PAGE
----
3. Oga Daba was not just a compassionate father and faithful husband, he was a consummate professional. Since graduating from the Nigerian Defence Academy with a bachelor’s degree he has served his country both ashore and afloat. Commander Daba completed several courses within and outside Nigeria and earned his wings as a member of the elite squad of Nigerian Navy helicopter pilots. During one of his numerous trips to Italy we met up in Amsterdam for an unforgettable 36 hours in 2008. He told me of how he escaped racists in Hungary with “Regular” moves and military alacrity. Rather than save his course allowance as most officers on course would traditionally do, he chose like me to travel and see the world as means to understanding other people’s and cultures. He believed in a border-less world where race, tribe, wealth, nationality and religion could be defining but certainly not definitive. Lots of things happened that fateful day in Amsterdam but two of the actors will never speak and one is now gone.


4. Stiff upper lip and grieve in silence, I will end with three lessons I learned from Commander Daba and for which he would be forever missed.


Lesson one. You do not need to be wealthy to be generous.

I am not certain how rich he was on Saturday 13 December 2012 when he piloted the Navy Augusta helicopter from Bayelsa to Port Harcourt but I do know that in 2002, I was so broke that I could not afford to fuel my Honda Accord. This was a time when a one week delay in salary payment or “NG” could wreck a new officer’s budget and a two week delay meant disaster. In between pay checks I asked Mac Olowu to “raise” me. He was in the same broke-boat but took me to Oga Daba who himself did not have. Within minutes Oga Daba took me in his car to another officer’s house in Arakan Barracks, borrowed from the officer without disclosing my identity, lent to me and never accepted the money back.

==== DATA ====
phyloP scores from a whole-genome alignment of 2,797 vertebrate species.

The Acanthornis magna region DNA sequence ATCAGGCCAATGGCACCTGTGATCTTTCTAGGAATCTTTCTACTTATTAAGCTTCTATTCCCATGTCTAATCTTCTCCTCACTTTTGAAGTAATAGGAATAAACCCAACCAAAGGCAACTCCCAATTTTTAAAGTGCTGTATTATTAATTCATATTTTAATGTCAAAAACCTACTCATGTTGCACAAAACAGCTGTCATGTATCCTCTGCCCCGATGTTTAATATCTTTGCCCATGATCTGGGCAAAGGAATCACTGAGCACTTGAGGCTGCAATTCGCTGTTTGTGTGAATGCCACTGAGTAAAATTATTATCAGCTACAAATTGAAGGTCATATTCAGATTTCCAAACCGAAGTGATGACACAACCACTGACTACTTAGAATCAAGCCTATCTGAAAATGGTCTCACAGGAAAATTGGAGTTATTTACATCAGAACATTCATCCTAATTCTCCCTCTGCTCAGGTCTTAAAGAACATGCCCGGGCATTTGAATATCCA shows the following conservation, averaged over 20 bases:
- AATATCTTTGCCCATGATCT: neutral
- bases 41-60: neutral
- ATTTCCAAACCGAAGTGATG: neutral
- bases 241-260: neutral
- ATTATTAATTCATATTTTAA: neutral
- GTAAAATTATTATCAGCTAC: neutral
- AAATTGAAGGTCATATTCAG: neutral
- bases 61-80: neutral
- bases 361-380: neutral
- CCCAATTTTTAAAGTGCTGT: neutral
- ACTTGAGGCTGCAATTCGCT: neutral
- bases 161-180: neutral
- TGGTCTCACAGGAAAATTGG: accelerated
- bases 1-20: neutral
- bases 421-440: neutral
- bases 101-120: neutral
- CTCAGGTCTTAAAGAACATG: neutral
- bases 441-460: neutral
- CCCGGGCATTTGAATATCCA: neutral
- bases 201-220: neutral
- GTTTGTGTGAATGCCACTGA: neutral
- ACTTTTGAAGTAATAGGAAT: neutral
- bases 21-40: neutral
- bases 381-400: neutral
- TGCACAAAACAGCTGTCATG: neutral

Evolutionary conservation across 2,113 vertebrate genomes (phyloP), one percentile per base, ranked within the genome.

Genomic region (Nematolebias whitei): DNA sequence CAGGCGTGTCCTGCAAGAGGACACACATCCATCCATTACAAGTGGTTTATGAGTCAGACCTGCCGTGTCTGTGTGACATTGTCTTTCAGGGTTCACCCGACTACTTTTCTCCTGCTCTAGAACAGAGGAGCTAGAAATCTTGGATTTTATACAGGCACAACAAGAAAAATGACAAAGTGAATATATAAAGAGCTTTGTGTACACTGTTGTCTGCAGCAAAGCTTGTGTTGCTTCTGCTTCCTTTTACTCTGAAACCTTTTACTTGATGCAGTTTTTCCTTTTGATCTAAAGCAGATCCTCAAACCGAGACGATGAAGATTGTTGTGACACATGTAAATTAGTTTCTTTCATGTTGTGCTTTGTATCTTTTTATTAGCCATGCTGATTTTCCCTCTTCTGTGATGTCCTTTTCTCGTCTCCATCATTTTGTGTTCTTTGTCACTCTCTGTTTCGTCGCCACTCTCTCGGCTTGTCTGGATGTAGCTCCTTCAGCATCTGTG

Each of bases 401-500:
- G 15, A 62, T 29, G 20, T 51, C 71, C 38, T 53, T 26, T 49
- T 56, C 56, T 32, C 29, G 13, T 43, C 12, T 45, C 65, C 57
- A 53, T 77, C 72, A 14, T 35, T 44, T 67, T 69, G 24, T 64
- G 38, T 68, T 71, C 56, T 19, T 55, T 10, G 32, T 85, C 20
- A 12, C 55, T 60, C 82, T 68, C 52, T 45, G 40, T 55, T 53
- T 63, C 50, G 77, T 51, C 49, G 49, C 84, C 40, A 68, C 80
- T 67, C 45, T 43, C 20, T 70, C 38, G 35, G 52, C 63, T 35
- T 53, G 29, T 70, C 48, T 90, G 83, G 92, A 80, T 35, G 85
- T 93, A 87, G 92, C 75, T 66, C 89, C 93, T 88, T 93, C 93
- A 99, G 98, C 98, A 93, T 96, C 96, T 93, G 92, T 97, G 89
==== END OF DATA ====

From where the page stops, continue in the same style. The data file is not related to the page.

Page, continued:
its funny how TRIBUTE makes people look like they lived a perfect life. Anyways oga Daba dont eat earthworm and dont eat millipede
Re: Commander Daba: Pilot Of The Crashed Helicopter - A Tribute by rennylaw(m): 3:44am On Dec 19, 2012
@ op ,touching tribute .."to live in the heart of those we impacted...". His friends and family shld take solace in these words. May God grant him and other departed souls eternal rest. RIP Navy Boy.